The judiciary does not yet have its own comprehensive study—a fact that exposes another serious gap in mental health progress, said David Shaheed, a former Indiana judge. While experts at the conference generally agreed that attorneys have begun to make strides in addressing mental illness in the profession, they said the judiciary has lagged behind.
It’s already hard enough to get attorneys to overcome the stigma of asking for help because of fears of damaging one’s reputation, Shaheed said. The problem is magnified for judges.
“In other countries, you choose whether you go the judicial route or practice route,” he said. “Any reporting or discussion of alcohol or drug issues is going to be seen as an impediment to your goal, as judges are seen as the pinnacle of legal achievement.”
Shaheed is working with a few organizations, including the National Judicial College, to conduct a judicial survey this spring.
Although experts said there is still a long way to go, many said some progress has been made, and when the stakes are life or death, any progress is meaningful.
“There has certainly been a big change in a lot of ways. When I started practicing in the ’70s, alcohol was everywhere in the profession,” said Chief Justice Paul Reiber of the Vermont Supreme Court, adding that other attorneys would measure distances, not in miles or blocks, but in the number of beers drunk en route.
Judges and attorneys on several panels at the conference said they have taken actionable steps to implement the recommendations made in the ABA report on mental health.
For example, judicial officers in the Third Circuit, Ninth Circuit and Tenth Circuit have access to wellness programs. U.S. District Judge Timothy DeGiusti of the Western District of Oklahoma spoke of the Tenth Circuit’s Health program, which provides education and confidential referrals to medical professionals. The Tenth Circuit Judicial conference also prominently features an on-site mental health professional.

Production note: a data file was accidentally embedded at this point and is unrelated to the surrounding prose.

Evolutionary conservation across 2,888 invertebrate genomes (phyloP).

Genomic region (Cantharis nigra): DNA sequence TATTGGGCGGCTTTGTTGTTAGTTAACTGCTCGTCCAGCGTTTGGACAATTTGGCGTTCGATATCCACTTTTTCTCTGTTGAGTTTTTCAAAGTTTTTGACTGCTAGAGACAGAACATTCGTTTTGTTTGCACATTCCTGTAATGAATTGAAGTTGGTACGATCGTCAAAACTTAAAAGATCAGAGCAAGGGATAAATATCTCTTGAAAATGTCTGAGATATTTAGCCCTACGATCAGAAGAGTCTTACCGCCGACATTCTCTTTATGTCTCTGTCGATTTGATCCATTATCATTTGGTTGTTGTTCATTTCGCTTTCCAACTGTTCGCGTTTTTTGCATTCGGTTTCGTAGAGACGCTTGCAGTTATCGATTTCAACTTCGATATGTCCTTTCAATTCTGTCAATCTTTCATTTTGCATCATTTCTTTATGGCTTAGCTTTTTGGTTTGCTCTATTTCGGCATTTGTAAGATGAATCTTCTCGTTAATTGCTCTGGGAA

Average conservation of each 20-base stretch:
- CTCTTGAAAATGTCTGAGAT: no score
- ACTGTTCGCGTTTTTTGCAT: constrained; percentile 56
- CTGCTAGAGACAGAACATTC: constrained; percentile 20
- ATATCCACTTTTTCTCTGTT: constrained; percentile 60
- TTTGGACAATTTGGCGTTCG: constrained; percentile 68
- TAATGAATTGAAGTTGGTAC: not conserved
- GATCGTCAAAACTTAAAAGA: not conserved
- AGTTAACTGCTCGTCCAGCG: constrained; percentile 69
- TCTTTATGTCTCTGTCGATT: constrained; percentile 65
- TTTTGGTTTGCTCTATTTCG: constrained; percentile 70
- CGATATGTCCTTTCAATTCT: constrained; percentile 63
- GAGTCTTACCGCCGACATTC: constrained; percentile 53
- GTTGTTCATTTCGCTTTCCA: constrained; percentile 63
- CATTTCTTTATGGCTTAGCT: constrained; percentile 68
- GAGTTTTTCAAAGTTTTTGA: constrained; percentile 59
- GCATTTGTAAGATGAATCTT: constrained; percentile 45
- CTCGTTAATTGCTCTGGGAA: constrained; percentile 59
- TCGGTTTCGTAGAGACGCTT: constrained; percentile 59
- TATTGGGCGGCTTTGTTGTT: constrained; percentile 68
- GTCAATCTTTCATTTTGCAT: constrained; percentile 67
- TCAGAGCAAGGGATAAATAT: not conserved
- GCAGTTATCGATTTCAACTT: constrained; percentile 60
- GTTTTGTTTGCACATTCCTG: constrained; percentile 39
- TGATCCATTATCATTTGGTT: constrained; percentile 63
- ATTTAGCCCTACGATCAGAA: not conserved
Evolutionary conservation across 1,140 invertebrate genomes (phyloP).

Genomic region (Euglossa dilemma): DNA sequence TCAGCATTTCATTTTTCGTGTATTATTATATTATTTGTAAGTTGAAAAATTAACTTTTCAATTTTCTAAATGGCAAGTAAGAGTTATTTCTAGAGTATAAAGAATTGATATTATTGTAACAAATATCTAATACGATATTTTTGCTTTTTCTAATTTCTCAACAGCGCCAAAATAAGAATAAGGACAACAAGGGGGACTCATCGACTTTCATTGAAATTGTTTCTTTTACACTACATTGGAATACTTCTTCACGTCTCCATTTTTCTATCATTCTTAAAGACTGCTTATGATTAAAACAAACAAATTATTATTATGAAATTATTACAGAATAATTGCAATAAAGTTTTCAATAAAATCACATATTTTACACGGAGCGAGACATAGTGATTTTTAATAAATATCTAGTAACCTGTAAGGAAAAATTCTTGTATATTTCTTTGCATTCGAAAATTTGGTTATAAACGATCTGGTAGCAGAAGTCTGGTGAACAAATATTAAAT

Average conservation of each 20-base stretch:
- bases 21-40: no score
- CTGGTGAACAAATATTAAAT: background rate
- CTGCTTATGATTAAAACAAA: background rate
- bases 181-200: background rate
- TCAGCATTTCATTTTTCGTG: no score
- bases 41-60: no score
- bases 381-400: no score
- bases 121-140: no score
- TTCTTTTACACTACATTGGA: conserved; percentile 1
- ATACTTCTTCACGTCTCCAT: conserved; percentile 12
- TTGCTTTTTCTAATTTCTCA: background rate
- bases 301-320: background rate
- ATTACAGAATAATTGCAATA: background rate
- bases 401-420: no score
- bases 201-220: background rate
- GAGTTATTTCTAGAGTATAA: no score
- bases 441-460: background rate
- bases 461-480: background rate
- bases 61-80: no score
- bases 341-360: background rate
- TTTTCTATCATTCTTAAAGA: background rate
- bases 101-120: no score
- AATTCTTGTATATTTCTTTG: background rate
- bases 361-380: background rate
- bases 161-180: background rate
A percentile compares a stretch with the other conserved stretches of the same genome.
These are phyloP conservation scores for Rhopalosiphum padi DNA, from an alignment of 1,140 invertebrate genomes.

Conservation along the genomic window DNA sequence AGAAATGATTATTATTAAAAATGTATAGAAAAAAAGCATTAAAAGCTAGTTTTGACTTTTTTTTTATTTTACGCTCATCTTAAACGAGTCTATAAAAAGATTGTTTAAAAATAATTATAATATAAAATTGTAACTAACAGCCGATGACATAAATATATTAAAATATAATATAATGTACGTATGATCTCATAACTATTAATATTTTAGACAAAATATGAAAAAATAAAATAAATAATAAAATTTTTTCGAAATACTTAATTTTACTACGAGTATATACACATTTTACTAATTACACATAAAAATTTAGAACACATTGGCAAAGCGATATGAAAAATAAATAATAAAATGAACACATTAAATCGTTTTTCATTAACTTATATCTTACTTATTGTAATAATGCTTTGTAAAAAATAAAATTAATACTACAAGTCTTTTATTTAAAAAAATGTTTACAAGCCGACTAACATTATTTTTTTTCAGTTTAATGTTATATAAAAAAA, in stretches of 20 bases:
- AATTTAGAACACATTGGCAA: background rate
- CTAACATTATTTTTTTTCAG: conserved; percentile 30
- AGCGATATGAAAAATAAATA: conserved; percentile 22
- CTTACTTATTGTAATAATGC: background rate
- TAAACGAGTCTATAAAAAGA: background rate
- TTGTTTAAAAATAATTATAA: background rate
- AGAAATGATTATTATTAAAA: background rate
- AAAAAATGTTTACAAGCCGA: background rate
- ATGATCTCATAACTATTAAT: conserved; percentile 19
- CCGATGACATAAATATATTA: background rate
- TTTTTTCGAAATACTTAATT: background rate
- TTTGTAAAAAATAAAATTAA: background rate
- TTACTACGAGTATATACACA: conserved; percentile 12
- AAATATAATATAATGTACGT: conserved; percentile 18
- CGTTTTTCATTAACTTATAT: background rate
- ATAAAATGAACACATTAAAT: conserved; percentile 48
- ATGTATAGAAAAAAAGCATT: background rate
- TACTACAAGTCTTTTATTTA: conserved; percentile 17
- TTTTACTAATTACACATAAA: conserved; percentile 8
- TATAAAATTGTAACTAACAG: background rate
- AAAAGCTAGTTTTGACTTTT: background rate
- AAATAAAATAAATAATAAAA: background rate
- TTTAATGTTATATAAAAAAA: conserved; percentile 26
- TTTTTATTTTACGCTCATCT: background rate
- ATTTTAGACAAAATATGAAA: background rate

“I believe strongly that judges have to be the leaders in this area,” DeGiusti said.
Sarah-Frances Nemeroff Warner, a labor attorney at The Law Firm of Paul A. Suhr in Raleigh, North Carolina, spoke about her efforts to improve mental health resources at her alma mater, the University of North Carolina School of Law, by lobbying for a full-time mental health professional. She said that when UNC’s medical school—often used as a parallel to law school due to their similar heavy workloads—hired a full-time counselor, they were fully booked immediately.
She, along with medical professionals, also lauded the 22 states that removed a question on the Bar application asking if a law student has sought help to deal with a mental illness, arguing that this further stigmatizes mental illness and discourages students from addressing any mental health problems. Florida is not one of the states that abstain from asking mental health questions.
Many experts at the conference said the stigma associated with mental health is one of the biggest barriers to mental health wellness programs. But speaking about the issue, whether it be at a conference, a speaking engagement or even just during a lunch conversation, can help combat that stigma.
Terry Harrell, executive director at Indiana Judges and Lawyers Assistance Program, said providing programs is only half the battle. “We can have all the most wonderful resources in the world, but it doesn’t matter if nobody accesses them,” she said.